This is one of those European “social realist” dramas that are extremely deliberately paced, feature no score and alienate a lot of North Americans because it feels like “nothing happens.” (Par for the course: there were plenty of walk-outs.) It’s unfortunate that so many of us over here feel like a film about a death could feel like “nothing happens,” but such is the divide between the heavily plotted American films we see all the time, and many smaller European films.
On the whole, I really liked this: we get a portrait of an ambitious young doctor who makes a poor choice and, coupled with the sudden departure of her internist, feels like she needs to devote herself anew to her job, by abandoning her ambition and dedicating her time to discovering the identity of the titular girl. Because of the deliberate pace and the focus on the minutiae of her daily life, when the little action comes, it is always shocking. This is always something I appreciate. And I was thinking this was a rather masterful example of this kind of style until the end.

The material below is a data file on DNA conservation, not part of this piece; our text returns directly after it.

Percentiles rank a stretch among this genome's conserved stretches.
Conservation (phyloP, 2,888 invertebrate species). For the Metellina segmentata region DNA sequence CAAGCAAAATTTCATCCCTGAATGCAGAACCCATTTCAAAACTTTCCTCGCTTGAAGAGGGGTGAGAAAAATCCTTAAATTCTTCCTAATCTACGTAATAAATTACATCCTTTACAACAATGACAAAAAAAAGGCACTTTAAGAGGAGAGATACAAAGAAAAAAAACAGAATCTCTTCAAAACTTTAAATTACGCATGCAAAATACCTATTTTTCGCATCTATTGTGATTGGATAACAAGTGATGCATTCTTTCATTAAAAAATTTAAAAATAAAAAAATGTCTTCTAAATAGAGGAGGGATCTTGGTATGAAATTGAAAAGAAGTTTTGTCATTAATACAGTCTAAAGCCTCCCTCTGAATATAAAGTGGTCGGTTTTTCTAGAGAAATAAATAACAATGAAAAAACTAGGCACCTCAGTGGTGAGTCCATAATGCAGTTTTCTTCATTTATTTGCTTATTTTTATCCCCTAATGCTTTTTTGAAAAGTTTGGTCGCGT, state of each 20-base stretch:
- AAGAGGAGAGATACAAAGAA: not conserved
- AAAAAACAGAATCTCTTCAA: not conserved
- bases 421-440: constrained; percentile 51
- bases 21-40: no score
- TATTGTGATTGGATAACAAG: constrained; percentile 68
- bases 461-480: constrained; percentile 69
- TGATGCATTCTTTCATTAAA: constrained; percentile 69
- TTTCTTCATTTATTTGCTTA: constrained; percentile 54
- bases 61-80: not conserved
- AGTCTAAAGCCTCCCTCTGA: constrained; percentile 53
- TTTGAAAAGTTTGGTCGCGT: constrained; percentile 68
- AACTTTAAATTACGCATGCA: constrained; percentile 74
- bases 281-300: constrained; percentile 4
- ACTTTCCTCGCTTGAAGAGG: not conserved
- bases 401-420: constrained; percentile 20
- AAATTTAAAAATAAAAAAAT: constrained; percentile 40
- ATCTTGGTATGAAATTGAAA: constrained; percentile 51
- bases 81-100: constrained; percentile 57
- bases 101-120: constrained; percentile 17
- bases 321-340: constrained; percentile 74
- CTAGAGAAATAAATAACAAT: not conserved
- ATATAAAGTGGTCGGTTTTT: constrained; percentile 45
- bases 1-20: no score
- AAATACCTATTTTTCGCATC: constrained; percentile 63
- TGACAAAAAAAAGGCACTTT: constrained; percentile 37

It is the end that I struggle with this morning. To me, this is a very Catholic film: everyone wants to confess, everyone wants to unburden themselves. I don’t know that I agree. So when the manslaughter confession comes, not only is it an anti-climax (that part I don’t mind), but it feels unnatural and a bit of a deus ex machina. As does the follow up confession when Darvin discovers the identity of the titular girl. I mean, maybe we’re supposed to believe that this is just something that happens when someone shows to the world they care more than the police. I don’t know. But it feels off.
So I really liked it until the end. But I cannot get over that ending.